In an interview with the regional WAZ newspaper, Terium defended his “efficiency enhancement program” explaining: “Flexibility and mobility are the best guarantee for employment. The greater the personal mobility, the greater the job security.” This is a thoroughly cynical statement.



In his interview Terium also indicated where he expected the unions to make clear their commitment to the restructuring of the company and associated job cuts.


As part of its efficiency program, RWE intends to combine all coal and gas fired power plants in Germany, the UK and the Netherlands in a transnational production company. It is to be founded as a European Company (SE) based in Germany and employing about 18,000 people.


This company will incorporate RWE Power, where the existing scheme of “co-determination” guarantees well-paid and secure posts to union representatives who sit on the supervisory board. An SE-type company, however, only provides for 12 seats on the supervisory board. According to Terium the RWE management is considering the set up of a larger executive with 20 members to ensure that union officials can retain their lucrative positions.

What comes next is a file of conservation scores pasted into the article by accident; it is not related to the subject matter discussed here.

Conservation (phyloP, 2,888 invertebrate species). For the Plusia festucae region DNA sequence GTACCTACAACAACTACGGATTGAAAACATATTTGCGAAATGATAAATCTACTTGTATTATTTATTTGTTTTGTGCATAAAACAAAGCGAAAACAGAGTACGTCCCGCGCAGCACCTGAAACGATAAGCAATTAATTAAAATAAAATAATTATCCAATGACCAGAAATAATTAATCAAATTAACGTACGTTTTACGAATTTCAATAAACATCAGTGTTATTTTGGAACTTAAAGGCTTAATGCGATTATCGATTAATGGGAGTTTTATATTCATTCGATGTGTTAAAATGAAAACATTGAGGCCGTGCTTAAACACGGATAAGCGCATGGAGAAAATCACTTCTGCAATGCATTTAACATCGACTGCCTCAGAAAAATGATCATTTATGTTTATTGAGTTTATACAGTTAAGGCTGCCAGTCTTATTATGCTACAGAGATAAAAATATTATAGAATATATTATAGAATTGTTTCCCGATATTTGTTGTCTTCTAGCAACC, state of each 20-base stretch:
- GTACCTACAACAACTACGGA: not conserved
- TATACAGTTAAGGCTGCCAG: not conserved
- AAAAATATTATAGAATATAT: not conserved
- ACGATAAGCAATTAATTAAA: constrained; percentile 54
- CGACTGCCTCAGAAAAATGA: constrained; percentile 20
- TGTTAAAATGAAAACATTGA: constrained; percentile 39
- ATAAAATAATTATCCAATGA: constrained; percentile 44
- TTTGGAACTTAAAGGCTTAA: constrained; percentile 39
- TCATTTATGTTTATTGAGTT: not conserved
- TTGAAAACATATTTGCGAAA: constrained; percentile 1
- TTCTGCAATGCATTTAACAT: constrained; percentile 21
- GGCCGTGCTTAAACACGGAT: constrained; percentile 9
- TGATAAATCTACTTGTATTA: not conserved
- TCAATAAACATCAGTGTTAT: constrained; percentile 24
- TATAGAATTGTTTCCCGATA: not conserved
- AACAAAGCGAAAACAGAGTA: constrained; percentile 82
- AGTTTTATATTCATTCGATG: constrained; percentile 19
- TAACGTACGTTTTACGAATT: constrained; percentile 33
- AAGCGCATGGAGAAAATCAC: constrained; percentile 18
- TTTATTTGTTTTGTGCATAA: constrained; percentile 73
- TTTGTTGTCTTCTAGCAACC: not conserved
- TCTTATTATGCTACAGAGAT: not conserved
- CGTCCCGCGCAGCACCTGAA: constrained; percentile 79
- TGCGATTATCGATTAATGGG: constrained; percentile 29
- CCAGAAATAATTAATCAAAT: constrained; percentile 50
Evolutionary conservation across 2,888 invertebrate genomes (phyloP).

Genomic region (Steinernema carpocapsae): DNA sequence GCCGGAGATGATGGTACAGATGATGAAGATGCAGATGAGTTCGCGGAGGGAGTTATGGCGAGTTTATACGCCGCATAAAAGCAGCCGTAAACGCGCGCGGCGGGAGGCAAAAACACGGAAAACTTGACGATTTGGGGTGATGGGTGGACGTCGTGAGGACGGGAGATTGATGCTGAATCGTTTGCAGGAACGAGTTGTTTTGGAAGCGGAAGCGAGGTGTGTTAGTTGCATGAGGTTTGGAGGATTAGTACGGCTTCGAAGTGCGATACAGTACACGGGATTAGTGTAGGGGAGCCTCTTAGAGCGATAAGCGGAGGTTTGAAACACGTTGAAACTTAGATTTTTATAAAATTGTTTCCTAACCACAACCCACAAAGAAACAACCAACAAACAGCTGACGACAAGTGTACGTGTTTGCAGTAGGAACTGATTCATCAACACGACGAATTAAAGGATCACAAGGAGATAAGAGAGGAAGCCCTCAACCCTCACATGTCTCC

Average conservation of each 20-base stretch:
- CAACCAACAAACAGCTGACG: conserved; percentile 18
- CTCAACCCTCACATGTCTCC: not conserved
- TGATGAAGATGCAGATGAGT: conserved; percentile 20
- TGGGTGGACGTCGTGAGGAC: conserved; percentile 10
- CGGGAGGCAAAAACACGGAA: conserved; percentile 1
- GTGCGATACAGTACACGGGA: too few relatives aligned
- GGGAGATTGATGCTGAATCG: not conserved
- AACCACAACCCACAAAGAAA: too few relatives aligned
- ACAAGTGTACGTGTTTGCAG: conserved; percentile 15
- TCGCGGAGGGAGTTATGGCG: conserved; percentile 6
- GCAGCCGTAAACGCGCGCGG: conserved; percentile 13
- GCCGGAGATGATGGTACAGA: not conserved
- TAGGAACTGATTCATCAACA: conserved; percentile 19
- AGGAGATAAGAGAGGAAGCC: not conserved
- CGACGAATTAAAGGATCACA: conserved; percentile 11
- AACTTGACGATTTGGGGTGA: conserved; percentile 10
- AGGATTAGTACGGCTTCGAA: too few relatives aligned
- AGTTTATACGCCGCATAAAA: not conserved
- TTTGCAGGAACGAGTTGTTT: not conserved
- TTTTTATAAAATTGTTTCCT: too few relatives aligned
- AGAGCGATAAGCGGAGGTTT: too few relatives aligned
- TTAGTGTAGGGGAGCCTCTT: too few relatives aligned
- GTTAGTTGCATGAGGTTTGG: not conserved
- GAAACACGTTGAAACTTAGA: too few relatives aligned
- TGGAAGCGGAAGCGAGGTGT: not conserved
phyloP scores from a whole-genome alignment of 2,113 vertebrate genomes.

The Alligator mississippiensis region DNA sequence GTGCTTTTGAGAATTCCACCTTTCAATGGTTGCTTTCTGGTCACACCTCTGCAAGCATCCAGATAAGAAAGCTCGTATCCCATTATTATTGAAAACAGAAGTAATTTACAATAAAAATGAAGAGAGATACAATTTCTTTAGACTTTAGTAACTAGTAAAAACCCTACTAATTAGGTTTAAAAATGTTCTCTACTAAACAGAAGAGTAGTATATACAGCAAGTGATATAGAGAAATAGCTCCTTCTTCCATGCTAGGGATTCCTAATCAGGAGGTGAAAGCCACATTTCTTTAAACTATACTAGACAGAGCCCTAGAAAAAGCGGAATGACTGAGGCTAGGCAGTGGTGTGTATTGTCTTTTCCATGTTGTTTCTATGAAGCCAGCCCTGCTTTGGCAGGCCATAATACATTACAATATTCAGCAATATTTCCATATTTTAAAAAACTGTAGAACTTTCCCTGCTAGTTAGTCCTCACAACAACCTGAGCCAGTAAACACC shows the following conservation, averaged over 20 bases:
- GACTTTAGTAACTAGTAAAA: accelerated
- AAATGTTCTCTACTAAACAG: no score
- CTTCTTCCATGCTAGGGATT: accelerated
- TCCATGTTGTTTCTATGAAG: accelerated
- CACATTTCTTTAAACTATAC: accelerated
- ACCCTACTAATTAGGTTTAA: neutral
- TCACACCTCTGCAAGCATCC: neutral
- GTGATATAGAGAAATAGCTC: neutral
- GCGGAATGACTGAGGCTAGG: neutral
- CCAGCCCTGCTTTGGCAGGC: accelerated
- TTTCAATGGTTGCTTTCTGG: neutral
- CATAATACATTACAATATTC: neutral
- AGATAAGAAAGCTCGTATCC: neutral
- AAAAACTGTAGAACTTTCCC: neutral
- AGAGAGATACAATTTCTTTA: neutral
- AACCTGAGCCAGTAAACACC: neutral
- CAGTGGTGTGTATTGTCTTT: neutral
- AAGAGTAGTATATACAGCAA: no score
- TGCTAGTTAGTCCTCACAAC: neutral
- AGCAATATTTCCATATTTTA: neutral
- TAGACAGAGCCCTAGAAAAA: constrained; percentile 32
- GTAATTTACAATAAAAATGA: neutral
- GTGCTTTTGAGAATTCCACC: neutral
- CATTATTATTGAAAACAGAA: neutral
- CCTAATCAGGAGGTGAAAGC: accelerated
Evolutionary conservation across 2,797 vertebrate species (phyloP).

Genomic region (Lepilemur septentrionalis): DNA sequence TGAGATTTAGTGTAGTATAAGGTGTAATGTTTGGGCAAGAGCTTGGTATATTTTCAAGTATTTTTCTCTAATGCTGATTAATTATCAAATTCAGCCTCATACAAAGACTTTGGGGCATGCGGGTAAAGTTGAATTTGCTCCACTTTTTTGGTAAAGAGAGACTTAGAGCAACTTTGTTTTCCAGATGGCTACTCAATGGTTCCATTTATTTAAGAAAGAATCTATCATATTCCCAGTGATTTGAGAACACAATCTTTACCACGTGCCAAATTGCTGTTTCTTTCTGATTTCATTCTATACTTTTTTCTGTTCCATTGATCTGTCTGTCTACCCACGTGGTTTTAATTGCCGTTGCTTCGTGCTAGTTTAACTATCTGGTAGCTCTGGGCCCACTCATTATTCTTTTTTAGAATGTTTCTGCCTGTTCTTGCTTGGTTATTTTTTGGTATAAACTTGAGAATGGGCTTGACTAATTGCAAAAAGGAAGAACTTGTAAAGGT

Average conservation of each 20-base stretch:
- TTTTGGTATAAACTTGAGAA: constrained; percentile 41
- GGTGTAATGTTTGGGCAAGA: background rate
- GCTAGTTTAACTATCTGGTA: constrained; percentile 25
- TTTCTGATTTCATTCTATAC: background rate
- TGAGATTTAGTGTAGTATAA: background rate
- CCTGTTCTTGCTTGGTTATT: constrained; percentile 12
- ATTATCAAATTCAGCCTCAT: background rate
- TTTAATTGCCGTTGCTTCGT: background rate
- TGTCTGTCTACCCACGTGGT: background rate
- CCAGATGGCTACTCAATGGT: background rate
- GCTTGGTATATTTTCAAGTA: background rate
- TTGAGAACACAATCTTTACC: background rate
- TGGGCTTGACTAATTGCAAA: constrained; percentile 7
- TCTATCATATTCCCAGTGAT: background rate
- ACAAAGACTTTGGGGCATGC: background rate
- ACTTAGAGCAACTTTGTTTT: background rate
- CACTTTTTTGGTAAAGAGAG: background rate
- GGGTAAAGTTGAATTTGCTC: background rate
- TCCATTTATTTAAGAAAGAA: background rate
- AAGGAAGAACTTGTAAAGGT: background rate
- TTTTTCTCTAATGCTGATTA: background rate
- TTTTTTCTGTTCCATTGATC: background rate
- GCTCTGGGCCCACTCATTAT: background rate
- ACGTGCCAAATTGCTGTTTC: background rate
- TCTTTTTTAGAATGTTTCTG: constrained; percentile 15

The company workforce is not the only victim of the thoroughly reckless policies of the energy companies. Although Eon was able to negotiate a lower price for its main gas supplier, there are to be no price cuts for consumers, who will have to pay even higher rates in September.



And although both Eon and RWE are once again making huge profits, both companies are continuing their lawsuit against the government over the issue of energy transition. Eon is demanding €8 billion compensation and RWE €2 billion in damages for the early closure of its aging nuclear power plants.